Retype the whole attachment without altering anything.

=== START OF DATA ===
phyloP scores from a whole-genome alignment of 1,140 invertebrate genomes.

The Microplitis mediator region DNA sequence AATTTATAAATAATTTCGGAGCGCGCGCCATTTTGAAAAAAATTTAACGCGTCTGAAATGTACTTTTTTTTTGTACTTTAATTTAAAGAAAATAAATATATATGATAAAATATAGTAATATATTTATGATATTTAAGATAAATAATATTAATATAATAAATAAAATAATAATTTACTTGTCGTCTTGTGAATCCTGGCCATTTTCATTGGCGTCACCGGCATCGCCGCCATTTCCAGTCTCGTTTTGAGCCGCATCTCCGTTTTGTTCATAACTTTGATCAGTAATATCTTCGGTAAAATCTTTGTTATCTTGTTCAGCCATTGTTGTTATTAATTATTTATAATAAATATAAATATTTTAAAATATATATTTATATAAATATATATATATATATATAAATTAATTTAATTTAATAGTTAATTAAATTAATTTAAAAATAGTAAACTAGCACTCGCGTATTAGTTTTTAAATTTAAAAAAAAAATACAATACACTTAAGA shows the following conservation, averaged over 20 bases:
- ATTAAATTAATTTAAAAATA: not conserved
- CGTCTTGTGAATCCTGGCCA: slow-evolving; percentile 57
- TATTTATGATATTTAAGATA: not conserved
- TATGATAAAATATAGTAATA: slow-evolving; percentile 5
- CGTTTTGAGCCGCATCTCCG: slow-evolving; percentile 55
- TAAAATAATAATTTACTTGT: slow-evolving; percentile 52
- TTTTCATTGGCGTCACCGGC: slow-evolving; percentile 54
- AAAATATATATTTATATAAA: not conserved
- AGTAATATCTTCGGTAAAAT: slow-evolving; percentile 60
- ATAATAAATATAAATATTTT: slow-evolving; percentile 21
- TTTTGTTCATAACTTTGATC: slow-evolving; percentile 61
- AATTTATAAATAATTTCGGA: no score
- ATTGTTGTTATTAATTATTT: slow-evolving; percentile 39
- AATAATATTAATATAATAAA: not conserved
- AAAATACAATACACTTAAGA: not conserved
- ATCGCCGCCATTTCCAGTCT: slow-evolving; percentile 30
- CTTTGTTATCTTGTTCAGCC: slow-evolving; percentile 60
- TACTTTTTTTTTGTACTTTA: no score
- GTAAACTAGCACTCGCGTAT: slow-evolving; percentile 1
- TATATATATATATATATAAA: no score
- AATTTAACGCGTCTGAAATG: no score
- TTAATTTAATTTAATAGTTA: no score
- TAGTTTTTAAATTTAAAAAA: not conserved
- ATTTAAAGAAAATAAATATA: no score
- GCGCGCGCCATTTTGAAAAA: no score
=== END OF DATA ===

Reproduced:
phyloP scores from a whole-genome alignment of 1,140 invertebrate genomes.

The Microplitis mediator region DNA sequence AATTTATAAATAATTTCGGAGCGCGCGCCATTTTGAAAAAAATTTAACGCGTCTGAAATGTACTTTTTTTTTGTACTTTAATTTAAAGAAAATAAATATATATGATAAAATATAGTAATATATTTATGATATTTAAGATAAATAATATTAATATAATAAATAAAATAATAATTTACTTGTCGTCTTGTGAATCCTGGCCATTTTCATTGGCGTCACCGGCATCGCCGCCATTTCCAGTCTCGTTTTGAGCCGCATCTCCGTTTTGTTCATAACTTTGATCAGTAATATCTTCGGTAAAATCTTTGTTATCTTGTTCAGCCATTGTTGTTATTAATTATTTATAATAAATATAAATATTTTAAAATATATATTTATATAAATATATATATATATATATAAATTAATTTAATTTAATAGTTAATTAAATTAATTTAAAAATAGTAAACTAGCACTCGCGTATTAGTTTTTAAATTTAAAAAAAAAATACAATACACTTAAGA shows the following conservation, averaged over 20 bases:
- ATTAAATTAATTTAAAAATA: not conserved
- CGTCTTGTGAATCCTGGCCA: slow-evolving; percentile 57
- TATTTATGATATTTAAGATA: not conserved
- TATGATAAAATATAGTAATA: slow-evolving; percentile 5
- CGTTTTGAGCCGCATCTCCG: slow-evolving; percentile 55
- TAAAATAATAATTTACTTGT: slow-evolving; percentile 52
- TTTTCATTGGCGTCACCGGC: slow-evolving; percentile 54
- AAAATATATATTTATATAAA: not conserved
- AGTAATATCTTCGGTAAAAT: slow-evolving; percentile 60
- ATAATAAATATAAATATTTT: slow-evolving; percentile 21
- TTTTGTTCATAACTTTGATC: slow-evolving; percentile 61
- AATTTATAAATAATTTCGGA: no score
- ATTGTTGTTATTAATTATTT: slow-evolving; percentile 39
- AATAATATTAATATAATAAA: not conserved
- AAAATACAATACACTTAAGA: not conserved
- ATCGCCGCCATTTCCAGTCT: slow-evolving; percentile 30
- CTTTGTTATCTTGTTCAGCC: slow-evolving; percentile 60
- TACTTTTTTTTTGTACTTTA: no score
- GTAAACTAGCACTCGCGTAT: slow-evolving; percentile 1
- TATATATATATATATATAAA: no score
- AATTTAACGCGTCTGAAATG: no score
- TTAATTTAATTTAATAGTTA: no score
- TAGTTTTTAAATTTAAAAAA: not conserved
- ATTTAAAGAAAATAAATATA: no score
- GCGCGCGCCATTTTGAAAAA: no score